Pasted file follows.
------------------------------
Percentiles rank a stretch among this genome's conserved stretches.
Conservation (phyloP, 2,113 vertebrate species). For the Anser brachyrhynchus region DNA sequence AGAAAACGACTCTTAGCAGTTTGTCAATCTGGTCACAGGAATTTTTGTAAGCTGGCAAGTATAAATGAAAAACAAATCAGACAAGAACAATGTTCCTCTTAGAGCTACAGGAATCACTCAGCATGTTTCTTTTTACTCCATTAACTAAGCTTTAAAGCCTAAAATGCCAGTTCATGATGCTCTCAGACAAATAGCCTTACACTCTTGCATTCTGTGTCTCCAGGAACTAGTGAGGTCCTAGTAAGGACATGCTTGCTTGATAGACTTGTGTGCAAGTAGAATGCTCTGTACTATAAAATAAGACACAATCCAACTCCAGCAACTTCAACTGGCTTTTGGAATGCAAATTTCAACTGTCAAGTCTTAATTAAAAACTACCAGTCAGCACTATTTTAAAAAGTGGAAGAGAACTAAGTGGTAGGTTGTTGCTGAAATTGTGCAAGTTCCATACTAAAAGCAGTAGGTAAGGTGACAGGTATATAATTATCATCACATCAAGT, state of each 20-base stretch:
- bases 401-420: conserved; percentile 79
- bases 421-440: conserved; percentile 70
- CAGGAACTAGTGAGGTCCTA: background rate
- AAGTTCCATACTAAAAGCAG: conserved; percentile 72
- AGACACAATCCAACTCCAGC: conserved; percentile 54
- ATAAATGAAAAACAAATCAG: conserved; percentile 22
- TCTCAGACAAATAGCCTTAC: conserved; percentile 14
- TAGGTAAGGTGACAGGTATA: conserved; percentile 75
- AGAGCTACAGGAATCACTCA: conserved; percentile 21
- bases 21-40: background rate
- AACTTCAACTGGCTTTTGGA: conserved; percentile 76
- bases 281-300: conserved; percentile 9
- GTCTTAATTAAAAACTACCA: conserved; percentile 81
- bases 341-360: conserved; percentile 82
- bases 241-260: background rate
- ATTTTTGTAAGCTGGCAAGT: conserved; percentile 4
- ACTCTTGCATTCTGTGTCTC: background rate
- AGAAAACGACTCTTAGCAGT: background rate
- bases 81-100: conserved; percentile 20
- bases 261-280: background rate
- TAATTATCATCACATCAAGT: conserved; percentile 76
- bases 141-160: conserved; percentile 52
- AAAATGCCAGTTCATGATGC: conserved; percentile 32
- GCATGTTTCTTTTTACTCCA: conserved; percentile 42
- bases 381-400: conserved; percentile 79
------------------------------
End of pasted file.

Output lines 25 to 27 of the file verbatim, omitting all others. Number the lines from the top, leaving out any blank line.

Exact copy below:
- AAAATGCCAGTTCATGATGC: conserved; percentile 32
- GCATGTTTCTTTTTACTCCA: conserved; percentile 42
- bases 381-400: conserved; percentile 79